Curry rice from MyCurry Shokudo restaurant in Shibuya. If you love food with a spicy kick, you might like this.

assorted Ekiben (railway bento box meal) :tup
Takoyaki: Japanese snack made of wheat  flour based batter with a small piece of octopus inside
Okonomiyaki: Japanese style pancake, ingredients and toppings varies
We also tried fast-food hamburger restaurant like Mo's Burger. I think 520 Yen should be more than enough to get you a hamburger set.

Mo's Burger in JR Universal City station near Universal Studios Japan
Mo's Burger Teriyaki Chicken Burger set with fries and drink 690 Yen
We went to many little ramen shops. These are really tiny restaurants with few seats or counter style seating. Usually "meal tickets" on vending machine can be found near the restaurant's entrance. Purchase your meal ticket here and hand it over to the staff who will then serve the food.

ramen with gyoza

meal ticket vending machines
We love the classic tontokotsu ramen particularly at Ichiran Ramen. Here, you can customize your ramen preferences. I like it light, while HB prefers spicy and heavy flavor. It was a wonderful new dining experience where the old-style Japanese ambiance joined force with the authentic tonkotsu ramen from the 60's.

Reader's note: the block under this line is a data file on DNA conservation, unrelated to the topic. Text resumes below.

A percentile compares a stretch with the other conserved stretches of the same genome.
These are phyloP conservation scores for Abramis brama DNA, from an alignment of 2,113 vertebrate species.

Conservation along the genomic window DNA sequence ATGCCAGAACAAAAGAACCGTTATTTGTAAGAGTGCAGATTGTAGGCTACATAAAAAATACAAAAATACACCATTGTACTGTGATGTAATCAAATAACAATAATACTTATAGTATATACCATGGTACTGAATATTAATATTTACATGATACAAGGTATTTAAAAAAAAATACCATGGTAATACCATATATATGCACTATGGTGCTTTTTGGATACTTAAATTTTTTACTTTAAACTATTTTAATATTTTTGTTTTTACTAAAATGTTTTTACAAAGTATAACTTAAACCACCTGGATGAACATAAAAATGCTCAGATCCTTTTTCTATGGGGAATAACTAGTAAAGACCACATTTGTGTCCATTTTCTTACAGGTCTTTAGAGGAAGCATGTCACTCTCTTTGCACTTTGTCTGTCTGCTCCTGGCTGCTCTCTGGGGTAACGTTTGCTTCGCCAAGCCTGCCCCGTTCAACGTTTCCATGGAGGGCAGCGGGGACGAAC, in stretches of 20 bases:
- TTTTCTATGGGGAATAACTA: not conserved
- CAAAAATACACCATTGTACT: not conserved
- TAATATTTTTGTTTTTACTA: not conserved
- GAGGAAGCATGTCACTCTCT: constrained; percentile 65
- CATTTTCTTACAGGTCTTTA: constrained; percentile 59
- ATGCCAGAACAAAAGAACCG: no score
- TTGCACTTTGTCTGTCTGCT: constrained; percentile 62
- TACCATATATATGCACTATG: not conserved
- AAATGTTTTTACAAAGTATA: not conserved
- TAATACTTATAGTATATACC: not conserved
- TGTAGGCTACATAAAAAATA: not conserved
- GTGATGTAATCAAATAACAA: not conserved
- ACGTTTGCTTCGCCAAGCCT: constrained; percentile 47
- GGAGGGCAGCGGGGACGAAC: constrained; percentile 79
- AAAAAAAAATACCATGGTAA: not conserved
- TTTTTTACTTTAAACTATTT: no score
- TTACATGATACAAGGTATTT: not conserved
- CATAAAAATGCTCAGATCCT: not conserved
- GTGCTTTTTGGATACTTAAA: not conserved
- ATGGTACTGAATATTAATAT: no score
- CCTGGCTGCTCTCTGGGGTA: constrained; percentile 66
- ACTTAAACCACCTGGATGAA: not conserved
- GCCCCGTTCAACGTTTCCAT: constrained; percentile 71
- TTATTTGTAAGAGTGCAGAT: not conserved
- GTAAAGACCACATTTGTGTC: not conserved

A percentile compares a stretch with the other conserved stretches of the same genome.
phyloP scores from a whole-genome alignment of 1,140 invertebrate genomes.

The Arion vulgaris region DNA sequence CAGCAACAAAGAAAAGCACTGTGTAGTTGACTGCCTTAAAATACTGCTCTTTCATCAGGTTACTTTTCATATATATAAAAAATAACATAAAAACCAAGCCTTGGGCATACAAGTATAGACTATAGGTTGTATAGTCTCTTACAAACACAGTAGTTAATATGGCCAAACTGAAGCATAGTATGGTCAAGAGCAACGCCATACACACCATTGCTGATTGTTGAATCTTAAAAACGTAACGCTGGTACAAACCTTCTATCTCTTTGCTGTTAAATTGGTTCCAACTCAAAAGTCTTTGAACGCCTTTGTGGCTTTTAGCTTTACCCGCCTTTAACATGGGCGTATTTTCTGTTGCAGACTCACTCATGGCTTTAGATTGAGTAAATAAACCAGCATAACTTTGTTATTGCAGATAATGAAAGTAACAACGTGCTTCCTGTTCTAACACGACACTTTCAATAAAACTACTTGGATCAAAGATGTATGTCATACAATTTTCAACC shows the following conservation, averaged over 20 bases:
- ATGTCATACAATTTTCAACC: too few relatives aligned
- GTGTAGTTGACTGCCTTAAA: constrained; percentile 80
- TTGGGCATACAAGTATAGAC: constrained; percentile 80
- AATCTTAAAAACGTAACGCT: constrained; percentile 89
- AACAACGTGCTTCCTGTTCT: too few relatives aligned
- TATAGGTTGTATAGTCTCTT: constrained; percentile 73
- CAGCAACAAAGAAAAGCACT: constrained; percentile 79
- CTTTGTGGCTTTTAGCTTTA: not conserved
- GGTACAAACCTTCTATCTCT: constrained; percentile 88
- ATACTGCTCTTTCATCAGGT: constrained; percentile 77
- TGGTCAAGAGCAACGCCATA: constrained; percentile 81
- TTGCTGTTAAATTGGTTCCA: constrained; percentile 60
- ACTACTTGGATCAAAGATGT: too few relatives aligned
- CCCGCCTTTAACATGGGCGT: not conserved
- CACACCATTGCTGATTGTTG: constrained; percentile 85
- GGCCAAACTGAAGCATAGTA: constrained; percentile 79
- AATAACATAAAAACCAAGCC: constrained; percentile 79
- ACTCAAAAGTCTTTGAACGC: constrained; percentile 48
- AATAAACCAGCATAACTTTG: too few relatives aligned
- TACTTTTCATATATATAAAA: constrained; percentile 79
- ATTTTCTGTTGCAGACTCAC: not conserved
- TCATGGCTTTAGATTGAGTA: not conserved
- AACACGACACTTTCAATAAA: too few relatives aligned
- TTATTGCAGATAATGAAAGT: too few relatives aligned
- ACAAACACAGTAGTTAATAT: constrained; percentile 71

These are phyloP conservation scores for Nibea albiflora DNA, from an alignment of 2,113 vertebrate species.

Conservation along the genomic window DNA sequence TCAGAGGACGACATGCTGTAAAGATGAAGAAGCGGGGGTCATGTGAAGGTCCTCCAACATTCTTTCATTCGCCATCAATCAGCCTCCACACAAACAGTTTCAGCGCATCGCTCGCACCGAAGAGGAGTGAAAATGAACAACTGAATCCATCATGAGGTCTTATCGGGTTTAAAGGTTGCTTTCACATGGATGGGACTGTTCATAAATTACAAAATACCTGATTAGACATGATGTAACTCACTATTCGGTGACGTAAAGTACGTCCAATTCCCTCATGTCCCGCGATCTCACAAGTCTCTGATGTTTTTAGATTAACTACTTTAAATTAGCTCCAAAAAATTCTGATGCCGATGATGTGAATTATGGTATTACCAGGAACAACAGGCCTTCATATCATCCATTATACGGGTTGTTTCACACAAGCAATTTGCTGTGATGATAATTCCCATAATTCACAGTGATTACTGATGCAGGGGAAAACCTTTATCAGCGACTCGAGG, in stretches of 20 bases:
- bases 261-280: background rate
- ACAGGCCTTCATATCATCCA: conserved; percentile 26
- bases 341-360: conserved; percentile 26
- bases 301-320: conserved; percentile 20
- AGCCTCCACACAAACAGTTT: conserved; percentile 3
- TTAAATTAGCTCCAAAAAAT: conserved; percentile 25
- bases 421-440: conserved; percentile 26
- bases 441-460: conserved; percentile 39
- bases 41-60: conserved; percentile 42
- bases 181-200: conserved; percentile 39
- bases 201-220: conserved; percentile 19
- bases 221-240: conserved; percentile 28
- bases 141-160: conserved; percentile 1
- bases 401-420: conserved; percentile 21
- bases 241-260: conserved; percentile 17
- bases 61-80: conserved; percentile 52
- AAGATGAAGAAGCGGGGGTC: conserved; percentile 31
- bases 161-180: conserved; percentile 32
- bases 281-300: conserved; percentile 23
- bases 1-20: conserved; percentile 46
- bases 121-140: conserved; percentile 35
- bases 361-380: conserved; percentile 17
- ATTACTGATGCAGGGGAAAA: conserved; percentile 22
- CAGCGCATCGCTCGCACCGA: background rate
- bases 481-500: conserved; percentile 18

Ichiran Ramen restaurant in Harajuku
Ichiran Ramen's ticket vending machine
Aside from cubicle style seating, there are also booths for 2-4 people. 

cubicle style seating

classic tonkotsu ramen with Ichiran's original red sauce
light flavor of tonkotsu ramen
For most of us, slurping is considered bad manner. But in Japan, it's typical to make noise when you eat noodles. It means that you're enjoying your food. So if ever you're in Japan and having a noodle soup, don't hesitate to make a loud and hearty slurping sound. SLUUURP!!! ;)

Fine dining was out on our list. We also didn't visit the conveyor belt sushi joints as I'm not really fond of sushi. Or probably time did not allow us to explore extensively. If you have any suggestions, please feel fee to share regarding food and restaurants in Japan. :)

Ichiran Ramen Harajuku
Sanpo Sogo Building 2F
6-5-6 Jingumae Shibuya-ku Tokyo
- 1 minute walk from Tokyo Metro Fukutoshi Line and Chiyoda Line Mejiijingumae Station
- 3 minutes walk from JR Harajuku Station (Omotesando Exit)

Related Posts:
Part I: Konnichiwa Japan
Part II: Konnichiwa Japan (Getting There)
Part III: Dormy Inn Premium Shibuya Jingumae

Till next time... toodles,